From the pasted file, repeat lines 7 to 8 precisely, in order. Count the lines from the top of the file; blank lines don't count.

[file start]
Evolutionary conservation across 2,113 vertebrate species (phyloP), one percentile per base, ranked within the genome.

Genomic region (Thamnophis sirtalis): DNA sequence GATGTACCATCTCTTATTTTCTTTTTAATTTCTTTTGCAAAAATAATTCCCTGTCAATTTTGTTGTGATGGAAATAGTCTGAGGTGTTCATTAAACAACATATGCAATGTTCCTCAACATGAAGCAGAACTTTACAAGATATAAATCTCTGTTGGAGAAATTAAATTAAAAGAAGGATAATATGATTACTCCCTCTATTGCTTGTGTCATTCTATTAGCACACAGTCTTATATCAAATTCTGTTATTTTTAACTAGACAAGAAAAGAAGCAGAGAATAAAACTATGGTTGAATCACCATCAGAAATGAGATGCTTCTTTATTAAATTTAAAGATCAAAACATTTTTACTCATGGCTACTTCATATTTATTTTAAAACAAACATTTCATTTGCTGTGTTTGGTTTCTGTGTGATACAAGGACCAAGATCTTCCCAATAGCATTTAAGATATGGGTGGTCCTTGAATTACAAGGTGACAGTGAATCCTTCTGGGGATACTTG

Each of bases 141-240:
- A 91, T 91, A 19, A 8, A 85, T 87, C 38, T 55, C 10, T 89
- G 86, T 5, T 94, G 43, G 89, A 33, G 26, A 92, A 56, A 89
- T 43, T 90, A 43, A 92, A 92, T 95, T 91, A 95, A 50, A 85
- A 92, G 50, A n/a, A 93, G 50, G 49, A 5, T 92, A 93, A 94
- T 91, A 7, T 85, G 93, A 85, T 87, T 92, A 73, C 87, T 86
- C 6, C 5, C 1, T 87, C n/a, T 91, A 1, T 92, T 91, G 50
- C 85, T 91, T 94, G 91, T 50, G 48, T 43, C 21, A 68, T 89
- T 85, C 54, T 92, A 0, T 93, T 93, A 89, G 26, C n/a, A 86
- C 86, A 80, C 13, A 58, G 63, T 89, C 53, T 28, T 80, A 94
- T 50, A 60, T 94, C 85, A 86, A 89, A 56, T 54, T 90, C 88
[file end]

- A 92, G 50, A n/a, A 93, G 50, G 49, A 5, T 92, A 93, A 94
- T 91, A 7, T 85, G 93, A 85, T 87, T 92, A 73, C 87, T 86